The schedule: Mishra, who has won the title of the Ironman race twice, is well-known in fitness circles. Since 2011 he has done over 50 half marathons, 20 full marathons, a few ultra runs, run for 24 hours twice, run 150km in the Kutch desert and also run from Lucknow to Delhi. These days he is training for the Ultraman, an invite-only triathlon in the US that involves a 10km swim, 422km cycling and 84km running, divided into three days of 12 hours each. One would imagine that his life would be very regimented, but that couldn’t be further from the truth. “I don’t believe that you have to leave your work, social life and family to train.” When he first started his fitness business in 2015, he took part in the Ironman race for the first time. “For me, consistency matters. For instance, I swim and cycle when I get a chance.”
“For Ultraman, I’m focusing on swimming as it is my weakest point, and I only learnt to swim last year.” He divides his training in sets of 10 days. “In these 10 days (with two rest days) one day is for a long 5-7km swim, three days for a 2-3km swim.” He cycles 80-100km for two-three days; one day is reserved for cycling that ranges between 150km on Day 1 and 280km on Day 2. “If I get the time I will cycle outdoors, if not then it’s on the trainer.” Since he has been running from a young age, he practises it only once or twice in those 10 days. “I run for 4 hours at 10km per hour, so it’s about 40-45km at one time.”
The diet: Mishra doesn’t take any supplements and finished the entire Ironman on water and bananas. “I don’t believe in the protein craze, so I never take protein shakes.” And he is mostly vegetarian. “There is a certain belief that we need more protein, so people now eat red meat instead of vegetables, which increases toxicity and acidity in your body.” He also stays away from sugar, refined carbohydrates and processed foods and sticks to eating locally grown, seasonal fruit and vegetables.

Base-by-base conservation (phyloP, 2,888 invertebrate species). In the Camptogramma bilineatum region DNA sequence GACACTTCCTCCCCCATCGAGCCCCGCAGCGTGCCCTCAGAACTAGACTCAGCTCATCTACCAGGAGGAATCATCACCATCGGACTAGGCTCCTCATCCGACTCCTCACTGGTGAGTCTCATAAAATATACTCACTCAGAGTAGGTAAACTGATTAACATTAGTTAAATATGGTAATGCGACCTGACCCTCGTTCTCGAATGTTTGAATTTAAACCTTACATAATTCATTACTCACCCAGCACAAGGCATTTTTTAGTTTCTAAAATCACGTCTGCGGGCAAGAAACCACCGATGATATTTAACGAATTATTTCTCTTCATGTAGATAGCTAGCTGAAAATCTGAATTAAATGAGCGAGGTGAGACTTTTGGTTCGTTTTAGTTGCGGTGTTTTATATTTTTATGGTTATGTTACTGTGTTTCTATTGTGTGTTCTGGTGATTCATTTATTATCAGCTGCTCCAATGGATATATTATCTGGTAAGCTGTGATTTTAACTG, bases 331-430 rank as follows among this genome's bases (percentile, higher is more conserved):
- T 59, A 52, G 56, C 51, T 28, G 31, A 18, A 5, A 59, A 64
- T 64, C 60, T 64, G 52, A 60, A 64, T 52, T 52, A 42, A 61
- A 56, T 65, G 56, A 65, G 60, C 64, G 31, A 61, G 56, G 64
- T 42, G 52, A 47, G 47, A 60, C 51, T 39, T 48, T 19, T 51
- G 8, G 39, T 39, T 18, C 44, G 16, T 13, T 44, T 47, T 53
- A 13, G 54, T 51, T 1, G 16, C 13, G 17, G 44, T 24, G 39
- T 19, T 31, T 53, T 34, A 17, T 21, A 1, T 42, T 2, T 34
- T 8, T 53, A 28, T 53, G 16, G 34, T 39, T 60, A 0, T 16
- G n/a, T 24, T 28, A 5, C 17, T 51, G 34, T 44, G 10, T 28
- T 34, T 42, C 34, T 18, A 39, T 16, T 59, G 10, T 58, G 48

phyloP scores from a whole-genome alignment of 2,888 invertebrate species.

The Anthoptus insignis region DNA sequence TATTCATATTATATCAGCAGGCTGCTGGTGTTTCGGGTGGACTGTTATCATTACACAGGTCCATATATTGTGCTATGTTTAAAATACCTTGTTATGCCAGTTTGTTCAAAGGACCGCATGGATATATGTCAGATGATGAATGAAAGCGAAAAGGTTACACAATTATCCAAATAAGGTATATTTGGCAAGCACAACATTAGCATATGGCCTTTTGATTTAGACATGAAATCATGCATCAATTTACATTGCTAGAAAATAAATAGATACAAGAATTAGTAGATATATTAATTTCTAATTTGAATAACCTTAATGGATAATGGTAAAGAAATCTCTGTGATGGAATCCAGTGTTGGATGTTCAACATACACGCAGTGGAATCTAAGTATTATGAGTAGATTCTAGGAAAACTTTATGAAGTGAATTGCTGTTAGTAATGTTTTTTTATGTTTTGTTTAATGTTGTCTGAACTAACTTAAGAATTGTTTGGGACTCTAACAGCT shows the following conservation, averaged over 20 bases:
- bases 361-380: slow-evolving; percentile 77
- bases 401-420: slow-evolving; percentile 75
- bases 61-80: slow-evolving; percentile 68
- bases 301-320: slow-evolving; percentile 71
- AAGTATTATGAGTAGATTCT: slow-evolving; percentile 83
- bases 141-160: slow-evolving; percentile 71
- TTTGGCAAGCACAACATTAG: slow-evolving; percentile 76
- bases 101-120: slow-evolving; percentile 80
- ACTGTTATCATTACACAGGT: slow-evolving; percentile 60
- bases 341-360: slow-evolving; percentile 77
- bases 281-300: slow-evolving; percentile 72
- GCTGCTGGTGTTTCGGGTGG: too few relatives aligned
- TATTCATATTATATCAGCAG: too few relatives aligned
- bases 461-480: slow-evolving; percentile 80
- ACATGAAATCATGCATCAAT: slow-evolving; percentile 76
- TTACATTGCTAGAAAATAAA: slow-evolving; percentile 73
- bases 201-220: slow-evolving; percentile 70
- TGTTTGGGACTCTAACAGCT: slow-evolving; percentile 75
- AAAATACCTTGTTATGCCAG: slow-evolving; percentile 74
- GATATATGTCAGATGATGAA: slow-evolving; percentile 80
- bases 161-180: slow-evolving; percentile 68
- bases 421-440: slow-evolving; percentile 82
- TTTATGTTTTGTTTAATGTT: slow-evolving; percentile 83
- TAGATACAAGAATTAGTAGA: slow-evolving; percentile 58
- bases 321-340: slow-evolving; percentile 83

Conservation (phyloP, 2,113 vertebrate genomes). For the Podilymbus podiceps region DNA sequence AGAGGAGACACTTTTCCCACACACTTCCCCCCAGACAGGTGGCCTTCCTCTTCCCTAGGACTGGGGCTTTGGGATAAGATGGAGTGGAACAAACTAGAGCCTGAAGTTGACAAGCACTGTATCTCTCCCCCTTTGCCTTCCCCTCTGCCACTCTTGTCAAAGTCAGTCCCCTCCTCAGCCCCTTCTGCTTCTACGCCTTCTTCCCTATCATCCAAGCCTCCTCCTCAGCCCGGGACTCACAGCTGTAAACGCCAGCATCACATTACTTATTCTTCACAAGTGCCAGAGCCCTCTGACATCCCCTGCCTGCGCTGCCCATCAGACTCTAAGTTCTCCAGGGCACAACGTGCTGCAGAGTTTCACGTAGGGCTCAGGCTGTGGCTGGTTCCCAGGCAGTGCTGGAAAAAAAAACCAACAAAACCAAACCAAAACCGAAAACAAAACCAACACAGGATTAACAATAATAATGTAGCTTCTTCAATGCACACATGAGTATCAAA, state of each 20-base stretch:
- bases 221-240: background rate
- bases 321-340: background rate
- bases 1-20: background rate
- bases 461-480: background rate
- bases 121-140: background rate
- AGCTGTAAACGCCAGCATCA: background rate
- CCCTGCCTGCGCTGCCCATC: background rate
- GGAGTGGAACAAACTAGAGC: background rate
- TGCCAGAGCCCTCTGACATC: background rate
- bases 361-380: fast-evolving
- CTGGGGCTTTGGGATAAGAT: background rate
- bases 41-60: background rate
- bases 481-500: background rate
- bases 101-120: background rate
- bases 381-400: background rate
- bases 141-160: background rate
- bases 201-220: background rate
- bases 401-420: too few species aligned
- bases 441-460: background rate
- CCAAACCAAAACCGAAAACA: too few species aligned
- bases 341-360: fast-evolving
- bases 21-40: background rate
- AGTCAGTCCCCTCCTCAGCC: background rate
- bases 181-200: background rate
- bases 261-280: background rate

“I make sure I eat fruit in the morning on an empty stomach because till 11am your body detoxifies at a faster rate.” His last meal is no later than 8pm.
The prep: As far as pre-race preparation is concerned, he doesn’t eat anything before a half marathon. Before a marathon or a triathlon, he eats dry fruits or peanut butter on bread with a banana an hour before the race. “After swimming, I eat something heavy like a dry-fruit laddoo.” In the last part of the triathlon, he carries a flask of water with ragi cereal and jaggery to keep himself rejuvenated on the bike. “When cereal is mixed with water it’s easy to digest and is a good source of energy.” But after a race or triathlon he doesn’t eat immediately. “You have to understand that your body has been through something that it doesn’t do regularly, so it’s best to hydrate yourself for the first half-hour afterwards.” He eats easily digestible food like dal-chawal or khichdi at this point.
Bipin Kaul, 40
Zonal head, IDFC Business Banking, Gurugram
Running mantra: “Someone said I couldn’t do it, which made me do it even more.”
The schedule: Kaul is a seasoned cyclist. He has completed the Paris-Brest-Paris 2015, a 1,200km cycling event in France, the Ironman Putrajaya Malaysia and three half triathlons, taken part in over 30 Brevets (long-distance cycling) and more than 20 half and full marathons.
He trains with his coach Deepak Raj, who has taken part in around 13-14 Ironman events. “I have made a calendar where some days we do 100km of cycling, other days we have indoor training in the gym, and swimming is one-and-a-half months before the next Ironman in March.” He trains every day for about 3 hours. “I cycle from Gurugram, where I live, to Connaught Place (CP), where I work. I then get ready at my gym at Fitness First in CP to go to work.” Triathlons combine running, swimming and cycling, so he does multiple training, like running immediately after cycling.
The diet: “A triathlon is 50% hard work and 50% homework.” He eats a heavy breakfast with complex carbohydrates such as brown bread, dalia and dry fruits. He follows that up with a salad or sandwich at 11am. Lunch is brown rice or multigrain chapati with dal and vegetables. He finishes five-six fruits in a day and consumes protein shakes twice a day. He has dinner before 8pm. “I also check my BMI (body mass index) at the gym every 15 days to track my fat and water content, etc.” His style of training is very interactive, which means he is in regular touch with his coach and also uses Yoska, an app that helps track his performance so his coach can review it to plan his training. He also indulges in sauna and massages.
The prep: Before every major race, Kaul loads up on carbohydrates like porridge for dinner two-three days before the day of the race. On race day, he sticks to water and gels that make him feel light and provide more endurance. Right after the race he drinks a protein shake and then has a carbohydrate like sweet potato, followed by a simple lunch. “Most people go on a binge, but that’s the worst thing for your body.”